Motorists urged to be patient with rescue helicopters always
CLOSING a road for a medical helicopter to land might be an inconvenience for motorists, but for the patient urgently requiring the care it can be lifesaving. ER24 is urging all motorists to be patient when a helicopter rescue is under way.
A medical helicopter is used for various reasons:
The seriousness of a patient’s injuries.
The patient needs to get to an appropriate facility immediately. Considering the terrain. To have the necessary medical expertise close by.
There are also various other factors that may influence the decision to airlift a patient. These are usually determined in conjunction with the Medical Officer on call.
Gareth Staley, ER24’s Gauteng regional manager, explains that helicopters don’t always land on the road.
“We prefer not to land on a road. It remains a safety risk. We prefer to land on a field close to the scene but sometimes the road is the only option. We would then get the traffic police, the fire department or the police to assist. If not, our crews assist by using road cones or blocking the road with ER24 vehicles.” Reasons why a road gets closed:
Helicopter requires enough space to land. This offers more options should something go wrong.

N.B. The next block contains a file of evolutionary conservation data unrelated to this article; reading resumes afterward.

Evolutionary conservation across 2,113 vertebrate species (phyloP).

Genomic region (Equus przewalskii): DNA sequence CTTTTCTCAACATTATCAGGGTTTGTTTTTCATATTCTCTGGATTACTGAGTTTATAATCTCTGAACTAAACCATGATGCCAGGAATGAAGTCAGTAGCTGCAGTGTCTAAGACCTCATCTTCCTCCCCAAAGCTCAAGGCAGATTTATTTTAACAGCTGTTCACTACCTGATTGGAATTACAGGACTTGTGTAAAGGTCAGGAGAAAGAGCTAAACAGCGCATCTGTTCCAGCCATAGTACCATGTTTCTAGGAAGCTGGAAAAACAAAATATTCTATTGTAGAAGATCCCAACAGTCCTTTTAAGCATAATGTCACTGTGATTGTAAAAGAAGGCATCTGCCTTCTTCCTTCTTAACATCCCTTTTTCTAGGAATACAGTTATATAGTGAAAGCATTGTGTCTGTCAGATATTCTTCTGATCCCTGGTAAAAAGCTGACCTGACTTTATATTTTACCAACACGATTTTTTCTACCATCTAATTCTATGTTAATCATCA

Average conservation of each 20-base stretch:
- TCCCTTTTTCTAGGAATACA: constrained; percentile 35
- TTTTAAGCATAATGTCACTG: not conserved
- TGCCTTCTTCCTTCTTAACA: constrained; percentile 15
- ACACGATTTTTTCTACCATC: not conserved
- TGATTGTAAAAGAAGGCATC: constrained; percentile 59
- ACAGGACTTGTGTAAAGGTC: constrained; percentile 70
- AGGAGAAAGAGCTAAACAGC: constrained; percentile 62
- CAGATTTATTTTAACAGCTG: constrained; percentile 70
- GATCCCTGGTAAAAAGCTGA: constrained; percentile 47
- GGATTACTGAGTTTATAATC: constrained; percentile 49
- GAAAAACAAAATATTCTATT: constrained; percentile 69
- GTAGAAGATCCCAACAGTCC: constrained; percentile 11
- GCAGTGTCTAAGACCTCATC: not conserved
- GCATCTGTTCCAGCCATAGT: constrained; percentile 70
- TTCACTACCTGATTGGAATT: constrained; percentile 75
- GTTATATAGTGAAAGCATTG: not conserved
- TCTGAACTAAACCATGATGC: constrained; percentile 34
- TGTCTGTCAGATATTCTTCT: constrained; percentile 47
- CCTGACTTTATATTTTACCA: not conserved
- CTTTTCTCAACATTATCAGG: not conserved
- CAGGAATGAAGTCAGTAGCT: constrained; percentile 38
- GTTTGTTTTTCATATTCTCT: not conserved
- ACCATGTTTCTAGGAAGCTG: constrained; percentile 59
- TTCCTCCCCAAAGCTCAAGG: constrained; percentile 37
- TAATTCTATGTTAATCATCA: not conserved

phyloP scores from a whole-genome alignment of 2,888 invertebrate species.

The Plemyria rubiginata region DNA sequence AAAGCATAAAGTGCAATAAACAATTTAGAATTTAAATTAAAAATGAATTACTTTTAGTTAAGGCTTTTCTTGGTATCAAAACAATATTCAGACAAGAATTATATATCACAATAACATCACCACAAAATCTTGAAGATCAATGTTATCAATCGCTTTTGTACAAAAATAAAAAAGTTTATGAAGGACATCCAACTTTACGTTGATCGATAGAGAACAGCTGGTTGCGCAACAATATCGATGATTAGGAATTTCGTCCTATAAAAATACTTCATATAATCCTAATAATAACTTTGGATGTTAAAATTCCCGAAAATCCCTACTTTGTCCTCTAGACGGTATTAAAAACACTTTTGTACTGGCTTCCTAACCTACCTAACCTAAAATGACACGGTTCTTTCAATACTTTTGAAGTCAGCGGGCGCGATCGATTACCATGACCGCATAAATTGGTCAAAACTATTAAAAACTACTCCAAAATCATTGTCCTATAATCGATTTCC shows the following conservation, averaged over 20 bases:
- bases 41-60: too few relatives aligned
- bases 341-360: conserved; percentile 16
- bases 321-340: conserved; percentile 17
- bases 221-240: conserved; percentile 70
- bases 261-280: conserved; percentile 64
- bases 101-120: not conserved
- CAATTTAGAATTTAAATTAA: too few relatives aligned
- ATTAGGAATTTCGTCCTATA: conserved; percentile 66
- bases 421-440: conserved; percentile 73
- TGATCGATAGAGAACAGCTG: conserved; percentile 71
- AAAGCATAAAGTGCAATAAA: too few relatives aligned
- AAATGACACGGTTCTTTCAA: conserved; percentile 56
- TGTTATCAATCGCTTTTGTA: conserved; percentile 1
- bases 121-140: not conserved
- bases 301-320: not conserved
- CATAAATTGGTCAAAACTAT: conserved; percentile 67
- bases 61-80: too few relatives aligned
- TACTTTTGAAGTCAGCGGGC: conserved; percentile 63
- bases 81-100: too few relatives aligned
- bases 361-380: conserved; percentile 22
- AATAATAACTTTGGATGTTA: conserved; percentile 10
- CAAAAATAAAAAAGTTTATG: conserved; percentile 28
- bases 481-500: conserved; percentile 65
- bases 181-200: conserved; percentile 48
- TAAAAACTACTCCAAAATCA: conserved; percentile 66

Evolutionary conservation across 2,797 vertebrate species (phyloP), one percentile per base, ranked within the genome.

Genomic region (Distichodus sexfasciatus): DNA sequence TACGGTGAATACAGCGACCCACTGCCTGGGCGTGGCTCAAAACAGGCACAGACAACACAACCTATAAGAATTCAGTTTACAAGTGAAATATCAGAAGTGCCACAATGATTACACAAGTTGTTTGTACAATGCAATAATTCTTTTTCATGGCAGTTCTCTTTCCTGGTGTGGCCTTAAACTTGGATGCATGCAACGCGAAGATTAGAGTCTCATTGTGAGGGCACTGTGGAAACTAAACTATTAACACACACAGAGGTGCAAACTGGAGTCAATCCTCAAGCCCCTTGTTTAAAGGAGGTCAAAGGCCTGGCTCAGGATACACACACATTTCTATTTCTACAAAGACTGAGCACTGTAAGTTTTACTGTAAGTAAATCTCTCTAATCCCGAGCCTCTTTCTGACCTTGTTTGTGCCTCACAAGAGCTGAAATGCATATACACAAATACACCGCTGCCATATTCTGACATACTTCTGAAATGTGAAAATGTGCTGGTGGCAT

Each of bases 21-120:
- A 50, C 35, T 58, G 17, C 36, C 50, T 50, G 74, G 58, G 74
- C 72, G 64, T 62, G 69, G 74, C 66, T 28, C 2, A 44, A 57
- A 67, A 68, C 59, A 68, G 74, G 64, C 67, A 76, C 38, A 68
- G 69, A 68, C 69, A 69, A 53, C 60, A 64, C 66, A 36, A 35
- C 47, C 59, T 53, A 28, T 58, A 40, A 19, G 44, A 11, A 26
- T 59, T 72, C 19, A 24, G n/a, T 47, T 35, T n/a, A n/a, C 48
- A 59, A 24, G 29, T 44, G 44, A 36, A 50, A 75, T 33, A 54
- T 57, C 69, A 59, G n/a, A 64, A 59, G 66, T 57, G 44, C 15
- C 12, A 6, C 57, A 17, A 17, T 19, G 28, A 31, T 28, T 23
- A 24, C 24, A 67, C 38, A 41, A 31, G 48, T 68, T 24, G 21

There is no suitable space on the side of the road for the helicopter to land. This can be because of fences, barriers or uneven ground.
Especially at night the road offers better lighting.
To be closer to the scene. Jo Nieman, emergency service liaison at Flightshare, explains further.
“There are certain scoring mechanisms that paramedics use when on a scene. For example, when a patient is seriously injured and the hospital is 10 minutes away, peak time traffic on this route will now take you about an hour. A helicopter is potentially the better option here.
“You also need to consider the terrain. Are we stuck in the middle of nowhere? A patient might suffer from a spinal injury in a place far from civilisation. The road might be too bumpy and driving with the ambulance could potentially worsen the patient’s injury.
“A patient might also need the skills of a higher qualified paramedic and the helicopter is used to transport such a paramedic to a scene,” said Nieman.
According to Staley, “motorists ignore the road closures all the time.” Nieman gives an example. “We needed to close a road immediately for an emergency landing of a helicopter that needed to do an inter-hospital transfer of a critically injured patient. The public got quite aggressive towards us. This could stress the pilot out. A helicopter will abort its mission if safety isn’t guaranteed.”
“Motorists also don’t realise that when they ignore a closed intersection they might not know the dimensions of an aircraft. They see we might use a quarter of the closed intersection but it is because we need space. Some motorists ignore the cones and drive through the closed intersection. They might not take into consideration the blades or the tail rotor’s size. If you knock the tail rotor, for example, it can throw the aircraft off balance and this can be catastrophic,” said Nieman.
“You also need to understand that it could be your family member or someone you know that we are trying to save. Even if it might not be your family member now, if you crash into our aircraft it would mean that the helicopter is out of service when your family might need it the most,” said Nieman. Ineke van Huyssteen ER24 Corporate Communications